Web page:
Last week brought important news for savers and investors. The UK base rate was raised for only the second time in a decade, taking it above 0.5% for the first time since 2009. Moreover, the latest data on dividends revealed healthy pay-outs from the corporate sector and a positive outlook.
After several months of ‘will he-won’t he’ speculation, Bank of England Governor Mark Carney announced a quarter-point increase to 0.75%. While the move was expected, the unanimous vote from the nine Monetary Policy Committee (MPC) members was a surprise. Only last month the split was 6-3 in favour of leaving rates on hold. However, Mr Carney emphasised that further increases will be gradual and limited; with perhaps three hikes in three years on the cards.
The increase had been deferred due to disappointing economic data for first quarter of the year, so the catalyst for the change in stance is likely to have been a marked pick-up in services and construction activity, while retail sales have also improved. The MPC expects a recovery in Q2 and Q3 to produce GDP growth of 1.4% this year, followed by 1.8% in 2019.
In truth, current consensus growth estimates of 1.5% for the full year are not exactly synonymous with an economy on steroids, so what else spurred the MPC to take action? Well, the other main drivers for putting up rates are usually a need to dampen inflation or to support the currency. Of course, these are to some extent inter-related; continued weakness in the Pound pushes up the cost of imported goods which leads to higher inflation.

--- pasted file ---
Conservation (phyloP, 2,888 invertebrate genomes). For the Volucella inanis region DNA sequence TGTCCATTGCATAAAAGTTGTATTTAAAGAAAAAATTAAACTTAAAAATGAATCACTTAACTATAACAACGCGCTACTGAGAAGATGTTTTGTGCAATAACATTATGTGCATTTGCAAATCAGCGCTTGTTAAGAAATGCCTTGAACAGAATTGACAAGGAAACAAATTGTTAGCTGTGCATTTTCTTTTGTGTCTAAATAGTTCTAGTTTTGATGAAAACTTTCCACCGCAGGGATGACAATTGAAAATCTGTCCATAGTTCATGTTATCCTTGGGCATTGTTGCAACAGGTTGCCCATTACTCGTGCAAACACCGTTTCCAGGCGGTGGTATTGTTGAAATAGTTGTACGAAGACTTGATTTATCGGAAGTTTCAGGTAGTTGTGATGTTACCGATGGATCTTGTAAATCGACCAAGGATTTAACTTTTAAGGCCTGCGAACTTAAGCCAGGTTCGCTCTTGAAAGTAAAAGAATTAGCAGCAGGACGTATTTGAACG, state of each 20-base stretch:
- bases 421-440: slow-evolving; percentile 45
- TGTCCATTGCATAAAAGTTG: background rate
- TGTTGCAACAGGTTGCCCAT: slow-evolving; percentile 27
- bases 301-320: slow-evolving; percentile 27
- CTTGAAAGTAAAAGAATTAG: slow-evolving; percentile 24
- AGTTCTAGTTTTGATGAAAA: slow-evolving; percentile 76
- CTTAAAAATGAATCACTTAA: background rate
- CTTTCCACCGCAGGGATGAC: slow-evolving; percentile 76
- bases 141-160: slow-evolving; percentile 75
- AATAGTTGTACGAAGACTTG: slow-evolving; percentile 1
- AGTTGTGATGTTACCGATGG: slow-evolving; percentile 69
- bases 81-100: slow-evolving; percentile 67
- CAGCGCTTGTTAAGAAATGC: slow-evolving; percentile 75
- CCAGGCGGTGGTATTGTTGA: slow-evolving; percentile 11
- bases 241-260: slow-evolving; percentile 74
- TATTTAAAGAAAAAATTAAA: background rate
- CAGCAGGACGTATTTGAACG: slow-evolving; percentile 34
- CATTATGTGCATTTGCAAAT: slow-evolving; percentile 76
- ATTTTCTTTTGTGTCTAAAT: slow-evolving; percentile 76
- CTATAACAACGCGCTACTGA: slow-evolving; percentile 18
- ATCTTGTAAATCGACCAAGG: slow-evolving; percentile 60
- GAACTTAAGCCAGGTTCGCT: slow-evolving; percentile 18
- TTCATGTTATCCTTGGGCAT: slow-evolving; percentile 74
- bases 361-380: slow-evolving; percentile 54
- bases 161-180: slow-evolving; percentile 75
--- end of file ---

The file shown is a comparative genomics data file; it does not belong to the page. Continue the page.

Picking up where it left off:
Certainly, sterling has suffered a renewed bout of weakness, not helped by UK trade secretary Liam Fox suggesting the odds of a no-deal Brexit stand at 60:40 on. Furthermore, a clear message in the Governor’s speech was the need to contain inflation close to the Central Bank target of 2%. Despite weaker than expected Consumer Price Index (CPI) inflation in June, leaving it at 2.4% for the 3rd month in a row, the MPC noted it would remain above target as the Pound’s weakness and a higher oil price feed through. It also drew attention to the ’very limited degree’ of slack in the economy, and unemployment at a 42 year low, leading to growth in real wages.
Another reason hinted at was the desire to dampen household’s propensity to borrow; consumer indebtedness remains a worry and is being closely monitored. Recent figures from the Office for National Statistics revealed that consumer borrowing is still expanding and, in 2017, consumers spent more than they earned for the first time in 30 years.
The Bank also introduced a new statistical pointer, R*or the ‘equilibrium real rate of interest’, which takes account of various forces acting on the economy. In essence, this is the long-term interest rate at which the UK can grow sustainably, with full employment and ‘near target’ inflation. It is calculated to be 2-3% nominal, compared with closer to 5% before the financial crisis. However, in the short-term it will be depressed by factors such as weak productivity, demographic trends and deleveraging.